The Uyghur women fighting China's surveillance stateMay 01, 2019
Amina Abduwayit, 38, a businesswoman from Urumqi who now lives in Zeytinburnu, remembers having her face scanned and inputted into the police database. “It was like a monkey show,” she said. “They would ask you to stare like this and that. They would ask you to laugh, and you laugh, and ask you to glare and you glare.” Abduwayit was also asked to give DNA and blood samples to the police. This was part of a larger, comprehensive campaign by the Chinese government to build a biometric picture of Xinjiang’s Uyghur population, and help track those deemed non-conformists. “The police station was full of Uyghurs,” Abduwayit says. “All of them were there to give blood samples.”
Finally, Abduwayit was made to give a voice sample to the police. “They gave me a newspaper to read aloud for one minute. It was a story about a traffic accident, and I had to read it three times. They thought I was faking a low voice.”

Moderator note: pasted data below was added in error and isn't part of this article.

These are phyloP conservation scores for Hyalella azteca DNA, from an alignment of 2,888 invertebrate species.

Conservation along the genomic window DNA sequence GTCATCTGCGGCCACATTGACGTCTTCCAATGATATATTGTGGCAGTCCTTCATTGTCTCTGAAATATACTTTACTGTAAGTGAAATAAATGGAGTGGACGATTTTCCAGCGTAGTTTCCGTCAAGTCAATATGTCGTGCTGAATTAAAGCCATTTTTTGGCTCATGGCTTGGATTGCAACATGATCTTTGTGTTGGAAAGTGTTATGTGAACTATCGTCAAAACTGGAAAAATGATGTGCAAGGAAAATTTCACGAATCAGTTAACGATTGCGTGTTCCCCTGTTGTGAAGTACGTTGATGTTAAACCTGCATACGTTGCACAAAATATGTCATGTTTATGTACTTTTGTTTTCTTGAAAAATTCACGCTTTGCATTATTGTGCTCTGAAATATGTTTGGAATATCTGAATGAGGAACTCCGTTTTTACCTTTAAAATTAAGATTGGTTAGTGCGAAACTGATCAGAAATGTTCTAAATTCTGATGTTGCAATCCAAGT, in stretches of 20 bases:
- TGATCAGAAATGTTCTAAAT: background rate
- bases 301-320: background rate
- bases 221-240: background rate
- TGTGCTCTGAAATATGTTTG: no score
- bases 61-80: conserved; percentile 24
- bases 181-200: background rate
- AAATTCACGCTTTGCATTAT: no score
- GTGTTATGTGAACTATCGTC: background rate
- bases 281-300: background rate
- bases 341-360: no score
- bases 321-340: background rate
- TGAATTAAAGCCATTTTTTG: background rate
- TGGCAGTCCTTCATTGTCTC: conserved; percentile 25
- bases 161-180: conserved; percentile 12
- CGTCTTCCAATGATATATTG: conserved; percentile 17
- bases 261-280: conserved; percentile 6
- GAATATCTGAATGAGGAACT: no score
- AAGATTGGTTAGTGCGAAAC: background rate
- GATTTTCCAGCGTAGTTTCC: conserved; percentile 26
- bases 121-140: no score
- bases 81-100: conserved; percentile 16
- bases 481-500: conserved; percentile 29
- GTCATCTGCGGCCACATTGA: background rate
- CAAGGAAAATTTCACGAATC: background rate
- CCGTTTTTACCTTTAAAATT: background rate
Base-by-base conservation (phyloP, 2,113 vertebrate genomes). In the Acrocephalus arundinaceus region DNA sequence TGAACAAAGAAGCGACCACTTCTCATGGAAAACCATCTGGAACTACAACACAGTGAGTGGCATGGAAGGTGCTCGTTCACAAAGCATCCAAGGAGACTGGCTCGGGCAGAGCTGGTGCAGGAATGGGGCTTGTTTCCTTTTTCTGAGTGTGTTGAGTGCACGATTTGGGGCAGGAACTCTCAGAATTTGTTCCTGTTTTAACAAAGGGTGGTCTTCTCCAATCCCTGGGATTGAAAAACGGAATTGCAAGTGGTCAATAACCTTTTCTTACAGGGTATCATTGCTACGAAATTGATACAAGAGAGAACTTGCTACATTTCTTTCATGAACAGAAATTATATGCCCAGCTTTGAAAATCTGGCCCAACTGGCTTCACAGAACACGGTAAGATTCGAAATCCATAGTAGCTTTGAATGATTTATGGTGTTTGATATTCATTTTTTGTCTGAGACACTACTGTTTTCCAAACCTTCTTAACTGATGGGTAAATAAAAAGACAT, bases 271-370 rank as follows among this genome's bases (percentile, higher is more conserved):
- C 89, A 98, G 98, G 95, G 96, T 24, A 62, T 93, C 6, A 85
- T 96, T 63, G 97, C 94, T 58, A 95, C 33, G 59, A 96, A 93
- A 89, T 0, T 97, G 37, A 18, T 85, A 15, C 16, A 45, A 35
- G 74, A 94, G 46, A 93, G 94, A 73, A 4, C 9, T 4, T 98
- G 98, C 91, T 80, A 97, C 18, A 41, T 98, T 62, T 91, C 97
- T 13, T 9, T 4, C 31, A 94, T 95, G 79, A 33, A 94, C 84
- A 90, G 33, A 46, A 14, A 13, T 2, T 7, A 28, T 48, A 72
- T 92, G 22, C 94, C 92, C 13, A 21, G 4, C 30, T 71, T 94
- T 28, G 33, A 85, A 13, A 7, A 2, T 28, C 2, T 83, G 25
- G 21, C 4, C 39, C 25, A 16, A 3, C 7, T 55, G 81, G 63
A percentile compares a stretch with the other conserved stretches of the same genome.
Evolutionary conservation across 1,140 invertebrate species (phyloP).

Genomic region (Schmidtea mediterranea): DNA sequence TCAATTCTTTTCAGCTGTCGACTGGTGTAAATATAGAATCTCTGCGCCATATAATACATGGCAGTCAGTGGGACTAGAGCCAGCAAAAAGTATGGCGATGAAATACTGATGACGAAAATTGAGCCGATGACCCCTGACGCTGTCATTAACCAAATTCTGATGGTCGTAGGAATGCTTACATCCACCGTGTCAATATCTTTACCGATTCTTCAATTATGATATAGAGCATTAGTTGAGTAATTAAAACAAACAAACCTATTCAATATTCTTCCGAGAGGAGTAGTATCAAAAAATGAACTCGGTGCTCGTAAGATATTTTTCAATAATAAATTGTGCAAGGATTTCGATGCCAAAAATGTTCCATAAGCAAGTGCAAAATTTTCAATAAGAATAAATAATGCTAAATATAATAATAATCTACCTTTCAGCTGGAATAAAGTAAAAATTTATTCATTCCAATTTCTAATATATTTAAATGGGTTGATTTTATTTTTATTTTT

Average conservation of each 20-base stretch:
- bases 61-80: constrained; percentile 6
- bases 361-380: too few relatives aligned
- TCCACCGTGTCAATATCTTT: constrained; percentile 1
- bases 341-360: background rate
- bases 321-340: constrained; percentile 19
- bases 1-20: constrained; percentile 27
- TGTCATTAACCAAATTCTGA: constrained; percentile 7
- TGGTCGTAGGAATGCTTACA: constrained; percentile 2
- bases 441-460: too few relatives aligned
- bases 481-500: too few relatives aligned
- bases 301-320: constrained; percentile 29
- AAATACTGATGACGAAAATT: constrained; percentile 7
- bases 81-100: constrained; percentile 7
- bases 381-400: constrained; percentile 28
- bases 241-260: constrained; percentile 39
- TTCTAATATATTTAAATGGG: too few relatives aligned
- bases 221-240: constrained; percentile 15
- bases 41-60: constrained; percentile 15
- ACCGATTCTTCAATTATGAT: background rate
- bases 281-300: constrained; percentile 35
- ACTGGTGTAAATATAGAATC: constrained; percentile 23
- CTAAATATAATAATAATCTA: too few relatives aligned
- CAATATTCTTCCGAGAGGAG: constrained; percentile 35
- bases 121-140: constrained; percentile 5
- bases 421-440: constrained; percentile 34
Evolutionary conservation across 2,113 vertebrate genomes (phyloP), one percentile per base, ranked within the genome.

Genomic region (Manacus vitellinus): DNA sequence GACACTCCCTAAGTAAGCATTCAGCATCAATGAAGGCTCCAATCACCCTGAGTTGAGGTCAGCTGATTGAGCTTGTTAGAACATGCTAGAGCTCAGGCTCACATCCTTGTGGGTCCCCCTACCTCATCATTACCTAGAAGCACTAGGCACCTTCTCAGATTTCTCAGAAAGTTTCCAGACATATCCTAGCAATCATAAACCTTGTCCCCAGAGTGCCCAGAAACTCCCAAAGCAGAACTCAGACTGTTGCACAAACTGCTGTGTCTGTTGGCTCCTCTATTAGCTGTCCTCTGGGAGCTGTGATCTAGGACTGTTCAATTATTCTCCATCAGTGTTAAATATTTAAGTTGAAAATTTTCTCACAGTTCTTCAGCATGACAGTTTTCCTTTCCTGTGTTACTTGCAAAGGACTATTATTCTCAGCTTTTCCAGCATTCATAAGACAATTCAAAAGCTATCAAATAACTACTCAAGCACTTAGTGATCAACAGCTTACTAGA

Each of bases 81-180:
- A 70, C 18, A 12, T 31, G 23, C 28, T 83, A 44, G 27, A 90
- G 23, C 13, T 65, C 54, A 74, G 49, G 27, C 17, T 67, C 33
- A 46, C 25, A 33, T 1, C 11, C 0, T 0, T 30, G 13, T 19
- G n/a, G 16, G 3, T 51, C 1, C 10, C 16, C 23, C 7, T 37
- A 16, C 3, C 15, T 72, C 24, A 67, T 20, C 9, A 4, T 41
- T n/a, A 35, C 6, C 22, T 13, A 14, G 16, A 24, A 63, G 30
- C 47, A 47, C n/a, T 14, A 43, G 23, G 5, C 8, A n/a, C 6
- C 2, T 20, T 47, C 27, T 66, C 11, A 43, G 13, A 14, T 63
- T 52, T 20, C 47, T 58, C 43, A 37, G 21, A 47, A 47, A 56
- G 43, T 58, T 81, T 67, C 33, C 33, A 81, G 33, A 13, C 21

Halmurat Harri, a Finland-based Uyghur activist, visited the city of Turpan in 2016 and was shocked by the psychological impact of near-constant police checks. “You feel like you are under water,” he says. “You cannot breathe. Every breath you take, you’re careful.” He remembers driving out to the desert with a friend, who told him he wanted to watch the sunset. They locked their cellphones in the car and walked away. “My friend said, “tell me what’s happening outside. Do foreign countries know about the Uyghur oppression?” We talked for a couple of hours. He wanted to stay there all night.”
Abduwayit describes how they were afraid to turn the lights on early in the morning, for fear the police would think they were praying.